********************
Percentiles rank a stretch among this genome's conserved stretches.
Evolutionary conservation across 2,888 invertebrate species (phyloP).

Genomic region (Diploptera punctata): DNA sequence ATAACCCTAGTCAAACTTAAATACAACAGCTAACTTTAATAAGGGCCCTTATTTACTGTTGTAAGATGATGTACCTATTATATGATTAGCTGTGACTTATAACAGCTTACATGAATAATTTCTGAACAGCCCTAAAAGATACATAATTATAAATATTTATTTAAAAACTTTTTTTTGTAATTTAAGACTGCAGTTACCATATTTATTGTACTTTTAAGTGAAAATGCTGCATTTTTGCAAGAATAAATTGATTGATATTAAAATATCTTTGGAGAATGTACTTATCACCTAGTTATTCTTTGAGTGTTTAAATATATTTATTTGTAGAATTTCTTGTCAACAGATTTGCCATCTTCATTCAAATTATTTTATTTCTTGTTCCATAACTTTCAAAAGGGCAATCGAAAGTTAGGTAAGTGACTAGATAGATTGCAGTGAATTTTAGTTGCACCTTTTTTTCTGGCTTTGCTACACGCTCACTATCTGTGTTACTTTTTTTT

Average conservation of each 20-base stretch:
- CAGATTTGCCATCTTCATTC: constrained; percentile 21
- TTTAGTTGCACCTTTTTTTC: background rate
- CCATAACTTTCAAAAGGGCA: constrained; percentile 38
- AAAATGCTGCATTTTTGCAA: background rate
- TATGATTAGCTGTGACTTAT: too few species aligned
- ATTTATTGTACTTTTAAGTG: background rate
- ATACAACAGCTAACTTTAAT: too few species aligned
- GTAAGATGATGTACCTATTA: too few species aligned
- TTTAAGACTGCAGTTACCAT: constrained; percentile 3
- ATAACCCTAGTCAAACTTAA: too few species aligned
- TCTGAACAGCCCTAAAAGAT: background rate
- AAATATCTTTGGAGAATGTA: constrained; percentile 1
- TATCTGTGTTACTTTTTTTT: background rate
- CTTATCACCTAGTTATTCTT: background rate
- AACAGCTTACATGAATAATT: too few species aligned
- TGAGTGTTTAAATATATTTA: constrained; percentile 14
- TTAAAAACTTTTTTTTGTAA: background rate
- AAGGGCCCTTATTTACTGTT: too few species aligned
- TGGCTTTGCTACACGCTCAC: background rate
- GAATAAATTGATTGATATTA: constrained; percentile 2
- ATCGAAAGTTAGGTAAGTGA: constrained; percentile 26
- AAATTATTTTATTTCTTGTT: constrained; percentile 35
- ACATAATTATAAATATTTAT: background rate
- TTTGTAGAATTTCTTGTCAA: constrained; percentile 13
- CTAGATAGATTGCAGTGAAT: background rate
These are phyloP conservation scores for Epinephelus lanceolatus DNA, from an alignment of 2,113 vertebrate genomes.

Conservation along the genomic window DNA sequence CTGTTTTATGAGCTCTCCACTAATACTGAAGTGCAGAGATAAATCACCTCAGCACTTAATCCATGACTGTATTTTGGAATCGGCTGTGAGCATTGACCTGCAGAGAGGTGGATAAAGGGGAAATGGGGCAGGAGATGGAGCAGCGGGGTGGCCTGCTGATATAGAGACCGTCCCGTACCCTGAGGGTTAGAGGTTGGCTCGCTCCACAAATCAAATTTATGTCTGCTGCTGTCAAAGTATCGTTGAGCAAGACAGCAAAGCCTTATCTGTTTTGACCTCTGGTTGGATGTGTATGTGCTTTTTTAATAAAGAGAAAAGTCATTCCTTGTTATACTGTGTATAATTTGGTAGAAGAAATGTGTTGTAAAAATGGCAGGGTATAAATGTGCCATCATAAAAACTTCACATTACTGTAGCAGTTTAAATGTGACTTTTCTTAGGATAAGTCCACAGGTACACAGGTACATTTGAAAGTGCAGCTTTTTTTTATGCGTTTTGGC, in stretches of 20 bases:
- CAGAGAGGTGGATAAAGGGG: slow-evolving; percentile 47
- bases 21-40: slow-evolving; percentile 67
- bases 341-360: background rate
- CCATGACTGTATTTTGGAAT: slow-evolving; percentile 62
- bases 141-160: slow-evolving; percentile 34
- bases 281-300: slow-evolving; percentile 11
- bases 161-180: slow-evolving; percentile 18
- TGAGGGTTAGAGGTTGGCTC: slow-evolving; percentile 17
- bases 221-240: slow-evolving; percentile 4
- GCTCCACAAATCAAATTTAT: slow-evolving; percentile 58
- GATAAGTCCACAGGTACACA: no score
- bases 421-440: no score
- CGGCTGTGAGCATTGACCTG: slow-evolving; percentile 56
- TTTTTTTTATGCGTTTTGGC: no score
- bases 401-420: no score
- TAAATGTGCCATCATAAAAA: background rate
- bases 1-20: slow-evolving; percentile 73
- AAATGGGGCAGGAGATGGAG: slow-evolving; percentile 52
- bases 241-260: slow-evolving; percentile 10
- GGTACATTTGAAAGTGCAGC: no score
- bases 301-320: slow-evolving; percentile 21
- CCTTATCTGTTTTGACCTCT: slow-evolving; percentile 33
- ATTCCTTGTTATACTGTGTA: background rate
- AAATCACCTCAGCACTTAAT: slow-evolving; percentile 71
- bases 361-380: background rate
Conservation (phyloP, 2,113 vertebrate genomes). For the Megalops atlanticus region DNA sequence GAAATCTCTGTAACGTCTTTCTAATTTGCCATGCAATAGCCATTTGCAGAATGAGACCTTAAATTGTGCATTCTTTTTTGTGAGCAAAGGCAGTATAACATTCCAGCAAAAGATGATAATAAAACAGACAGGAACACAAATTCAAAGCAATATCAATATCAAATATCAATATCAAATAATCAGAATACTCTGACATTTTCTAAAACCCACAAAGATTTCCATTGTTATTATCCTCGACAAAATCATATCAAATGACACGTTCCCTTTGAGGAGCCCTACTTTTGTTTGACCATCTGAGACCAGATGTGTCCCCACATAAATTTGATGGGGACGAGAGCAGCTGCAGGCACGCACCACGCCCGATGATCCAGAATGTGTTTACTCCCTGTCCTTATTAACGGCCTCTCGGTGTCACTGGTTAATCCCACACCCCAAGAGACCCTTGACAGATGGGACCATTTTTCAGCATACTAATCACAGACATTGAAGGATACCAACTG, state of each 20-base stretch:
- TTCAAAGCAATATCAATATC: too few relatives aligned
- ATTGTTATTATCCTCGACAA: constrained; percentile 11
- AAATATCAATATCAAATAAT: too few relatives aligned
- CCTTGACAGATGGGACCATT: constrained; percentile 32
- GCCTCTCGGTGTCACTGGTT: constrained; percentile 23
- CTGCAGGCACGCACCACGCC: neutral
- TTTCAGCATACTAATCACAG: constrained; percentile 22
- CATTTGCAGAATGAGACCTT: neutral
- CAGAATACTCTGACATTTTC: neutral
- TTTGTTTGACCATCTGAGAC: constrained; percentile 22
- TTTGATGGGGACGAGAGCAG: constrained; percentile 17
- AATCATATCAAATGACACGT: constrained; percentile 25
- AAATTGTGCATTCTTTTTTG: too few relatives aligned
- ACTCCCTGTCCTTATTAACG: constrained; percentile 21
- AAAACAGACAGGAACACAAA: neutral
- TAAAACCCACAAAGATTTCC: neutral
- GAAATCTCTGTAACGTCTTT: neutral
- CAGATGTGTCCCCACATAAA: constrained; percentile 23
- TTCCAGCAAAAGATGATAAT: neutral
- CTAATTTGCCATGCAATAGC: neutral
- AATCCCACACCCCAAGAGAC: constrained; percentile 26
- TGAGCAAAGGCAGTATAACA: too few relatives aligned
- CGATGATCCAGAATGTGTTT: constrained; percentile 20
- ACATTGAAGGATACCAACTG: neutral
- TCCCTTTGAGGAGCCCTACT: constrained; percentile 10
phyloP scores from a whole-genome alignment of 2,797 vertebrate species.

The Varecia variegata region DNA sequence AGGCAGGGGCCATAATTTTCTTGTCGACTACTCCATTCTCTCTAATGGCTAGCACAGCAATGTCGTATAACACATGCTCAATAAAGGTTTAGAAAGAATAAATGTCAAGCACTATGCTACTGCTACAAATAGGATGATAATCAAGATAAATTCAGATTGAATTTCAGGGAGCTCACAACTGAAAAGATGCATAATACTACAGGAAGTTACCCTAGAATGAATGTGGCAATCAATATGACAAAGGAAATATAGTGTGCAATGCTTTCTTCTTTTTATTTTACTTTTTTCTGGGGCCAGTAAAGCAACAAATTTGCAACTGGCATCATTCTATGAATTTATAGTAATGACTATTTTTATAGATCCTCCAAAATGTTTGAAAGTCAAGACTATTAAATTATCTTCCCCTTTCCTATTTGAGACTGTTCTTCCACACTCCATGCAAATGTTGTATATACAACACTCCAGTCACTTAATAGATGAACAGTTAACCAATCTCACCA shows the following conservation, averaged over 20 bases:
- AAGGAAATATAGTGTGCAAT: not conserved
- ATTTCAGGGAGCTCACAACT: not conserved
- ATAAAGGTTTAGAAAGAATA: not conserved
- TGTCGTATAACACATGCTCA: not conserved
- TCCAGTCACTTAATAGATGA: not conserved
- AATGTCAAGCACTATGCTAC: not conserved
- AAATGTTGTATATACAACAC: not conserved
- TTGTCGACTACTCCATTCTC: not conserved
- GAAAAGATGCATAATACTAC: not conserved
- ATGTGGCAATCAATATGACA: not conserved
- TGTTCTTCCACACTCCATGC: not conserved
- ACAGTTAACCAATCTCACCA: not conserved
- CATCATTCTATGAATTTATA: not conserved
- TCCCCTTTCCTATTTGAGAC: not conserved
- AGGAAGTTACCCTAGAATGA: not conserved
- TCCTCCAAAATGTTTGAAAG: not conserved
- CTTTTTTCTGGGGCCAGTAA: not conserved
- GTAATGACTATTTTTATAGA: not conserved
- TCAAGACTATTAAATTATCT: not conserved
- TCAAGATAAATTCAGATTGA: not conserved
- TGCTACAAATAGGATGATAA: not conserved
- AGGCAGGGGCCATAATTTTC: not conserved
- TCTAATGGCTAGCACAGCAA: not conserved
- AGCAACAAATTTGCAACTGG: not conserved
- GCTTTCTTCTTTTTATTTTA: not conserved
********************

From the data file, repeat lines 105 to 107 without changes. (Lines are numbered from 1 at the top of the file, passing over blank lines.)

- TGCTACAAATAGGATGATAA: not conserved
- AGGCAGGGGCCATAATTTTC: not conserved
- TCTAATGGCTAGCACAGCAA: not conserved